How on earth did District 428 select a site that’s less than 1/4 mile from a current landfill to build a then new Cortland Elementary School? Didn’t they know about the mega-expansion plans proposed by Waste Management of Illinois?
Here’s a “minutes-by-minutes” account of the siting of Cortland Elementary School. The following excerpts from public meeting minutes of the Town of Cortland Board of Trustees from November 13, 2007 through October 27, 2008 reveal a focused effort on the part of District 428 administrators to get the Town of Cortland’s support for a $110 million referendum to build a new high school and a new elementary school. The minutes show a Town Board bargaining for the grade school to be built in Cortland as their condition to show that support.
The dates are linked to the actual minutes of the Cortland Town Board meetings. Rather than having to read through all the other topics of discussion contained in those minutes the relative excerpts can be viewed by clicking on the links below this post. Clearly from these minutes there was no consideration given to potential hazards associated with landfills. In fact the landfill was never discussed in the dialogue between the Town of Cortland and District 428.
November 13, 2007 – Dist. 428 President Mike Verbic, Vice President Andy Small, and Asst Superintendent Andrea Gorla and Public Relations Director Russ Fletcher present plans for a two-phase construction referendum totalling $235 million and ask Cortland to join DeKalb and Malta in supporting the plan. To show support Cortland must raise its impact fees to match those of DeKalb and Malta. Trustee Chuck Lanning will only support the plan if the phase-one grade school is built in Cortland.
November 26, 2007 – Cortland Mayor Bob Seyller presents District 428’s proposed agreement to build a new grade school in Cortland if the phase-one $110 million referendum is passed in the February 2008 election and if Cortland raises their impact fees. Dist. 428 President Mike Verbic informs the Town Board that if the agreement is not signed before December 3, 2007 the referendum will likely be reduced by $15 million and the grade school will not be built in Cortland. The agreement does not specify an exact location for the grade school. A motion to table the decision until December 10 was rescinded and a Special Meeting is quickly called.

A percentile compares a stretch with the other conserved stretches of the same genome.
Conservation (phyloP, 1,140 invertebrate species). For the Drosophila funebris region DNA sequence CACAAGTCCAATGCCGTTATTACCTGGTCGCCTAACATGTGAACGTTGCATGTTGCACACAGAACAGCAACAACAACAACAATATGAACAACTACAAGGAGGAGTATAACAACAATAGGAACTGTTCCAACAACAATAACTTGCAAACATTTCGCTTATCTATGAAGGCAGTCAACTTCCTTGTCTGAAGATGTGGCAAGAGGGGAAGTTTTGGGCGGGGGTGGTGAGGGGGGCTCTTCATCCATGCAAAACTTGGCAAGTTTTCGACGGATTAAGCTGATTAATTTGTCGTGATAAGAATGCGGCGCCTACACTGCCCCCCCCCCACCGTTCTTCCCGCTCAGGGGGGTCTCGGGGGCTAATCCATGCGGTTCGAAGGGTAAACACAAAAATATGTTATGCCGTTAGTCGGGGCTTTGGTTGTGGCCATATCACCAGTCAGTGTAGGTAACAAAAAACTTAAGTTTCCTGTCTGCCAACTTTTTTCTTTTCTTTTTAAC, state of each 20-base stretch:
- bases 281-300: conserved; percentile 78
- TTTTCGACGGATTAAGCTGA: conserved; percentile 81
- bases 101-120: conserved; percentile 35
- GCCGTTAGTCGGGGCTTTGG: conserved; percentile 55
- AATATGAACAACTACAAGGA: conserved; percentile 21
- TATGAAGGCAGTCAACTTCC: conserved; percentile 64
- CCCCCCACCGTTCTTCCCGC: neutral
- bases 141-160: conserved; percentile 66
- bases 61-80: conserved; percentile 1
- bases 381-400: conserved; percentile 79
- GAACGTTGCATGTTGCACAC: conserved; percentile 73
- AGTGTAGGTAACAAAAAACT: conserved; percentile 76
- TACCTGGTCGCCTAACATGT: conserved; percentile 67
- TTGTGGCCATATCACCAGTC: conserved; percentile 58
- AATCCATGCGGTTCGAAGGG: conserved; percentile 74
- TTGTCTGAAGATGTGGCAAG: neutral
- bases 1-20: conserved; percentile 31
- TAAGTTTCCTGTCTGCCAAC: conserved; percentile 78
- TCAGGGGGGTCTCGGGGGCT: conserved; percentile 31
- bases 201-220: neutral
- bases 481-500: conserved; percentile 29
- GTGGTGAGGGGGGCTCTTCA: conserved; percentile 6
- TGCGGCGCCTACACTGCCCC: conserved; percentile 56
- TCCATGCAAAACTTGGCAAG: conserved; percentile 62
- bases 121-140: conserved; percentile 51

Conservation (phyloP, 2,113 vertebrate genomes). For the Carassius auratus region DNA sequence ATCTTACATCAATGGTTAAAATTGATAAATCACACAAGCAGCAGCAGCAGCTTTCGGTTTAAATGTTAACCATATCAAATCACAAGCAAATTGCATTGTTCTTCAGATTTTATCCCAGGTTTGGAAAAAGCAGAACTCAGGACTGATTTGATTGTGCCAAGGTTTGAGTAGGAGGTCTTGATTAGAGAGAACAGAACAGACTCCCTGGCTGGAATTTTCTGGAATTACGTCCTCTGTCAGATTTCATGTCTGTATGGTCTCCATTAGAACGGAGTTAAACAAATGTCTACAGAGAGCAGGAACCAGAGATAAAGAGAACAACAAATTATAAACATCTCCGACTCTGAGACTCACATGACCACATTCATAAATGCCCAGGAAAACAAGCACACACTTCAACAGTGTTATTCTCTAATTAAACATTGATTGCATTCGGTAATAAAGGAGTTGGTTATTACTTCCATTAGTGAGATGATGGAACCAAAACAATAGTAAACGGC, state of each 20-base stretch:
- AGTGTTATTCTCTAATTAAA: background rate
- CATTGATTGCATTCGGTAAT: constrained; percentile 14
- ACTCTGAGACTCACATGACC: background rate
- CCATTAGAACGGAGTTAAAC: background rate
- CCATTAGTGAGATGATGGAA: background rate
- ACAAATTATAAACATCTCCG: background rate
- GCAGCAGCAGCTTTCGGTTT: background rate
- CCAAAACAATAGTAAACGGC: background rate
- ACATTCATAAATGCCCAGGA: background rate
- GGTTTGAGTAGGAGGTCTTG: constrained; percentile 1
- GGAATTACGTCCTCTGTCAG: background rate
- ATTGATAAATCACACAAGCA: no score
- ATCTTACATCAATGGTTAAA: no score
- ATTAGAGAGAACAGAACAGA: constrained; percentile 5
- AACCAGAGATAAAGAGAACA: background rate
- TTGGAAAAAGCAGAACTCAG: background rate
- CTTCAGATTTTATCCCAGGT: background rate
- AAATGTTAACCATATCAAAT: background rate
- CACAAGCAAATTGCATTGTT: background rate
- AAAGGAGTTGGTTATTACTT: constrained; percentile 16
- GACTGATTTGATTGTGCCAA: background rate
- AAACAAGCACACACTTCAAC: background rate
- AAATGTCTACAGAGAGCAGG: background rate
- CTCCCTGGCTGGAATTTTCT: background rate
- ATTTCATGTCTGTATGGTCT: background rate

November 29, 2007 – At a Special Meeting of the Cortland Town Board Mayor Bob Seyller and Trustees Stone, Siewierski, Suppeland, Milroy, McAllister and Lanning vote unanimously to approve the Intergovernmental Agreement with District 428 to increase their impact fees in exchange for a new elementary school if the referendum passed. Mike Verbic and then Superintendent Paul Beilfuss attend the meeting.
On February 5, 2008 voters in DeKalb, Cortland and Malta approved a $110 million referendum by a 64% to 36% margin to build a new high school in DeKalb and a new elementary school in Cortland. In previous attempts that failed Cortland impact fees were thought to be a major factor in voter rejection of the referendums.
May 12, 2008 – During a public hearing on an annexation agreement with Montalbano Homes an amendment to add Exhibit “E” to add lot development standards for school land.
July 28, 2008 – A proposed intergovernmental agreement between the Town of Cortland and District 428 that provides for a new school to be built in the Chestnut Grove Subdivision developed by Montalbano Homes is amended to call for construction to begin with three years. An agreement calling for increased development fees is tabled.
August 25, 2008 – A Special Use Permit is issued to District 428 to build a new school in the Chestnut Grove Subdivision in Cortland.
October 27, 2008 – The Town of Cortland provides District 428 President Mike Verbic and then Superintendent James Briscoe with a $239,679.82 from fees collected by the town from new development. The Intergovernmental Agreement called for Cortland to turn over those fees once the school district began construction of a school in Cortland.
How could the government entities in the know not apprise the school district of the landfill expansion plans?
Cortland Mayor Bob Seyller knew all about the landfill expansion plans. According to a March 18, 2009 email obtained through a FOIA request Seyller acknowledged he had attended most of the solid waste ad hoc committee meetings held in the four years prior. That committee discussed negotiations with Waste Management that resulted in the Host Fee Agreement for tipping fees to expand the landfill capacity to increase (daily) from 350 tons to 2,000 tons of garbage.
Attorney Derke Price explained to Cortland Town Board at an April 13 2009 meeting that a group of town citizens could appear at the siting application public hearing and show the differences in the contract that WMI had with Kendall County and what DeKalb County has agreed to because that contract is an embarrassment to the County and they will not like having it pointed out to them.